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Culture » Arts & Entertainment

Life Studies

Brian Kershisnik lets observers into his creation of surreal worlds.



Still life: The very term evokes the contradiction inherent in painting. The visual arts, more than any other, are constructed based on their relationship to life. Perhaps it’s a legacy of the representational history of painting, in the age before photography when images on canvas formed the only lasting depictions of significant people or events.


Local painter Brian Kershisnik over the last two decades has created a collection of artworks peopled with characters evoking the life of an unstated narrative'dreamlike worlds reminiscent of Marc Chagall as well as European folk art, with seemingly little drawn from the commonplace, mundane world. In so doing, he has created his own mythos as one of the region’s most visible and highly esteemed artists. A new exhibit at the University of Utah’s Museum of Fine Arts, titled Painting From Life, showcases the intermingling of the artist’s life with the subjects of his paintings.


In addition to exhibiting his works, Kershisnik will also be on site at the museum this week, painting and discussing the process of painting, to reveal another side of the artist’s life not often open to public view. Unlike painters who double as art instructors, he doesn’t view his residency as a chance to demonstrate a certain technique or give a performance. “I have no idea how it’ll turn out,” he says with a shrug. “People can ask questions, but in order to actually paint, it might have to be partly quiet.nn

He wouldn’t want to take a pedantic role anyway. “Students tend to copy their instructors,” he says. “I’m more interested in letting people find out what they want to do, what stories they have to tell.” As for nonpainters viewing, he notes that “painting is mysterious to people. A lot of it is just hard work, applying paint to see what works and what doesn’t.” It’s the serendipitous, unplanned discoveries of the brush that he values and that give his works life.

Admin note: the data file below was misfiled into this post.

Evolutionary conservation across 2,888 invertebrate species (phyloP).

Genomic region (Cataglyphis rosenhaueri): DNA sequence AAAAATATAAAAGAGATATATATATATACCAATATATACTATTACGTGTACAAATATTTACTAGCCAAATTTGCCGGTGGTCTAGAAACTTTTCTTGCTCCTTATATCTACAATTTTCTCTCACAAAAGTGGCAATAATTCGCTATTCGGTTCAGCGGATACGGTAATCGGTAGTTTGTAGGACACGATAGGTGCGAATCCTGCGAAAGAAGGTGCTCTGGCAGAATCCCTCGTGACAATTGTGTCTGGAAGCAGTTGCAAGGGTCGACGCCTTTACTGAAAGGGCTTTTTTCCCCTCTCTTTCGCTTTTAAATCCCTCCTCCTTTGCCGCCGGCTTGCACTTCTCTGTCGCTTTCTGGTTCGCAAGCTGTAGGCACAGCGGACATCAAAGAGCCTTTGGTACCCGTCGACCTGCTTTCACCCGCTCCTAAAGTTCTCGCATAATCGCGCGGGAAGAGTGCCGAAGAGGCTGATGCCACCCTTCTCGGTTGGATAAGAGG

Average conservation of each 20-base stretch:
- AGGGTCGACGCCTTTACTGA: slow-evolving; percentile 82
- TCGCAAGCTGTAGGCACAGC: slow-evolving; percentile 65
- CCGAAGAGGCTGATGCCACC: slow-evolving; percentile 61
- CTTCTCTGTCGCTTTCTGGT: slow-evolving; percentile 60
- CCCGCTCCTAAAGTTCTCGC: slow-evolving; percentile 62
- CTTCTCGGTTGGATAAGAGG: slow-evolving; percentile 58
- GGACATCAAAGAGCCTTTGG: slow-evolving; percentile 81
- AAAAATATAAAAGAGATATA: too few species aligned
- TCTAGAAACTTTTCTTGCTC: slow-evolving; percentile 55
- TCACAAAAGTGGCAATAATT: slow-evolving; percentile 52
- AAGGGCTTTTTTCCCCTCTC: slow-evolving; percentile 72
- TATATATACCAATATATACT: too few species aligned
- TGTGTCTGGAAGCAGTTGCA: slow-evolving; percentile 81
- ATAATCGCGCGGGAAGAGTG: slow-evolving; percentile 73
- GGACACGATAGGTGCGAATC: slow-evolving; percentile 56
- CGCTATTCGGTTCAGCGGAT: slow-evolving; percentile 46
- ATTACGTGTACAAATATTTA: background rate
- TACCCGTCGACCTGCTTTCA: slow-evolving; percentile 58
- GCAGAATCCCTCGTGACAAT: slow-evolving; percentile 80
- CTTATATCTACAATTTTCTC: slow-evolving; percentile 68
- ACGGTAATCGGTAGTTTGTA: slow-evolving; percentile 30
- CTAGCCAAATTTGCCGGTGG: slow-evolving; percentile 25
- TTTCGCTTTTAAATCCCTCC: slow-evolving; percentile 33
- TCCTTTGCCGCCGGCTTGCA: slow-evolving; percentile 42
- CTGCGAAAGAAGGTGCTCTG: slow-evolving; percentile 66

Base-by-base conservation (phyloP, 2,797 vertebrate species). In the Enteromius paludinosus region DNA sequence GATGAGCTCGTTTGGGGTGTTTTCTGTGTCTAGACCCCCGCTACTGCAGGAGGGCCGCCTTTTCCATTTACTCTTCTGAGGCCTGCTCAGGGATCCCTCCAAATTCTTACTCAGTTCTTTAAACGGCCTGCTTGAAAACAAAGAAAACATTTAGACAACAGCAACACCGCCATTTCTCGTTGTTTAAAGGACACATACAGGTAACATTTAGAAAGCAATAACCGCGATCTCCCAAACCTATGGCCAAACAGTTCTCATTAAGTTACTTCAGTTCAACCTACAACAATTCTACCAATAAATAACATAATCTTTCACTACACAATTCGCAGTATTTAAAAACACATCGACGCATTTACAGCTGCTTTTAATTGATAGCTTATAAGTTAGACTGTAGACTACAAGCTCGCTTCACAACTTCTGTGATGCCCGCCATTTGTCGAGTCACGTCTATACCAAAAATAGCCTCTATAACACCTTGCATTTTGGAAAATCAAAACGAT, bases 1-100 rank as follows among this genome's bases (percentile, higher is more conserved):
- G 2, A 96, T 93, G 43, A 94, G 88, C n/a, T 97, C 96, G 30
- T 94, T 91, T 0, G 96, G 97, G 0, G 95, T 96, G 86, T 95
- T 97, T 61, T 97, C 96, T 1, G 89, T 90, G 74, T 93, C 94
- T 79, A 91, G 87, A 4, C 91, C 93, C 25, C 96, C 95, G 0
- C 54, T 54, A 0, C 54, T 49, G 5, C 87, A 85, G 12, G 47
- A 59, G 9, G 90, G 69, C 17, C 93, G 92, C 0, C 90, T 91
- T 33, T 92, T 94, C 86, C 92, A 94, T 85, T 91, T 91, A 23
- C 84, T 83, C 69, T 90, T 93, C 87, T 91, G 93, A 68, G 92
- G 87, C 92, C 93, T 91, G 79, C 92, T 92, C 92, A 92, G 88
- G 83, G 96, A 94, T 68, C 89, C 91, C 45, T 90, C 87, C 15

Kershisnik is no stranger to using his art to enrich the lives of others by lending his art a life beyond the purely aesthetic. For more than a decade, he has collaborated with developmentally disabled artist Joe Adams from Kanosh, Utah'where Kershisnik lives and works'to create challenging, unconventional art. Kershisnik says of Adams, “He is fascinated with drawing power crews on the lines, and what he does is a variation of what I do.nn

The works in this show were almost all taken from other collections around the state, although he has works that reside with collectors and galleries around the world. Two large paintings, however, were created especially for the capacious walls of the venue: “Woman With Infant Flying” and “Lovers Running.” Both are textbook examples of his style: subjects that feel mythic yet familiar and commonplace. As a Utah son who served an LDS mission in Denmark and grew up all around the world while his father worked for an oil company, it’s no accident his style seems to come from everywhere and nowhere.


The title of this show was taken by the museum from a 2002 book about his works. At that time, he recalls telling a viewer of his paintings, “I don’t paint from life,” in the sense of using a model. The man rejoined, “Yes, you do paint from life. Setting up a model has nothing to do with life.” Life isn’t something we set up, he has found; rather, “it’s the path we take and work through. Things that are difficult are the most rewarding.nn

“I try to approach each painting like life,” he adds, “and let things that happen play their role and not be too worried about how it turns out. I’m learning from the painting, too; if not, then it’s limited to what I know, which is very little.” He’s found that this attitude can lead to even more discoveries'and the painting takes on a life of its own.


nUtah Museum of Fine Arts
nUniversity of Utah
n410 Campus Center Drive
nThrough July 1
nArtist residency
nMay 31–June 2
n11 a.m.–3 p.m.